Food Provisioning Services Via Homegardens and Communal Sharing in Satoyama Socio-ecological Production Landscapes on Japan’s Noto Peninsula

  • Chiho KamiyamaEmail author
Part of the Science for Sustainable Societies book series (SFSS)


Satoyama is a Japanese term for a socio-ecological production landscapes and seascapes (SEPLSs) with mosaic of ecosystems along with human settlements that have been managed to produce bundles of ecosystem services for human well-being. Although sharing of food provisioning service (mentioned in this chapter) in SEPLSs may substantially promote human well-being by not only maintaining nutrition but also building social relations, few studies have investigated the sharing practices by relating quantities and varieties of homegrown food to localized landscapes. The objective of this chapter is to characterize the quantity and varieties of home-based food consumed per household at the community level and to discover how food is shared in social relations. We conducted face-to-face questionnaires and interviews on Japan’s Noto peninsula and found that (1) households in inland and coastal satoyama communities consume greater varieties and quantities of food grown at home than households in semi-urban community; (2) the varieties and quantities correlated positively with the number of sharing partners, indicating that households with more connections to other households consume greater food varieties and quantities; and (3) rural households primarily share food within their communities, while among semi-urban households, social connections beyond their communities, particularly connections to rural communities, enhance non-market food consumption. However, urbanization and globalization in recent decades have weakened such sharing practices. Balancing market and sharing mechanism in food provisioning services would be one of the key challenges to build localized models of sustainable society in harmony with nature.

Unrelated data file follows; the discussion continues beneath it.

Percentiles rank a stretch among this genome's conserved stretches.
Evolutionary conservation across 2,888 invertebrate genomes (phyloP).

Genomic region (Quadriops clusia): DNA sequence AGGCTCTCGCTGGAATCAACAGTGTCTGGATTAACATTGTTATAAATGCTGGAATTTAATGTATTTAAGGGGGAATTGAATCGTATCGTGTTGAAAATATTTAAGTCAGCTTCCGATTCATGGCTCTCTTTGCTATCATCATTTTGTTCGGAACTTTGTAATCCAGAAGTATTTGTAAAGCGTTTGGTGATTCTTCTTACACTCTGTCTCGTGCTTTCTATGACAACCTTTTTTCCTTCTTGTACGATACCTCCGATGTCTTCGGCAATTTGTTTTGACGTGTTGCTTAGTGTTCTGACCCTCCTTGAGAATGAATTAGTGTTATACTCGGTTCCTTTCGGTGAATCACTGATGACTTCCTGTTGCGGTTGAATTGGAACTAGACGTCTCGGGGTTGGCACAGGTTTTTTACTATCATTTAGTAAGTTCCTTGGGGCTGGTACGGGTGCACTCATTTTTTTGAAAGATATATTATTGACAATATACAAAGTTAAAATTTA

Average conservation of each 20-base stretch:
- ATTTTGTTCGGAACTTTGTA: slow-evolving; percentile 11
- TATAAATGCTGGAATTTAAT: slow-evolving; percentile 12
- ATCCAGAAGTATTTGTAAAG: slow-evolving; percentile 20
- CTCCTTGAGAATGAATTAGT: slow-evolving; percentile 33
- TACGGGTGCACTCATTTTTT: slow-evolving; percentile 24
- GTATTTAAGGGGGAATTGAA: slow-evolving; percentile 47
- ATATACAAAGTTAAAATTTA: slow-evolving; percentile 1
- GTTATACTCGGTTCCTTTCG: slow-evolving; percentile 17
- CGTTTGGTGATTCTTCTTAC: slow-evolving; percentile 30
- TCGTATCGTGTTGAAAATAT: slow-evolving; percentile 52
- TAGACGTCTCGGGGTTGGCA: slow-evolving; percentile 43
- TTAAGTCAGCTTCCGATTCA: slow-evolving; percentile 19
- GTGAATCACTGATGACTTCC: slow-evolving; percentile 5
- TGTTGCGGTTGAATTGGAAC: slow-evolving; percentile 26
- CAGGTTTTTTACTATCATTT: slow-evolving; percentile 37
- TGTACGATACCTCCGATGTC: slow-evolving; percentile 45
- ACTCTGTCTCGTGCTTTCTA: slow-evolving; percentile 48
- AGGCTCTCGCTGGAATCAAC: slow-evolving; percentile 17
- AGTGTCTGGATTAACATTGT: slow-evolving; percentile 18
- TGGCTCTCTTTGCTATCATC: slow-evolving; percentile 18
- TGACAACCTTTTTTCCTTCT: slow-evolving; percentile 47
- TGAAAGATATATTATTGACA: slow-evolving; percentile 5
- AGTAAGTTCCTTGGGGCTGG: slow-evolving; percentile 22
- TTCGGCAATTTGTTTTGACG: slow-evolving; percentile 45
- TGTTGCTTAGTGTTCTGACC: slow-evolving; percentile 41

Agricultural products Self-production Social relations Social capital Human well-being Face-to-face interview Ecosystem services 



This study was supported by the Environment Research and Technology Development Fund (1–1303&S15-1, Japan’s Ministry of the Environment) and Grants-in-Aid for Scientific Research (KAKENHI, Japan Society for the Promotion of Science).


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© Springer Nature Singapore Pte Ltd. 2020

Authors and Affiliations

  1. 1.United Nations University Institute for the Advanced Study of Sustainability (UNU-IAS)TokyoJapan

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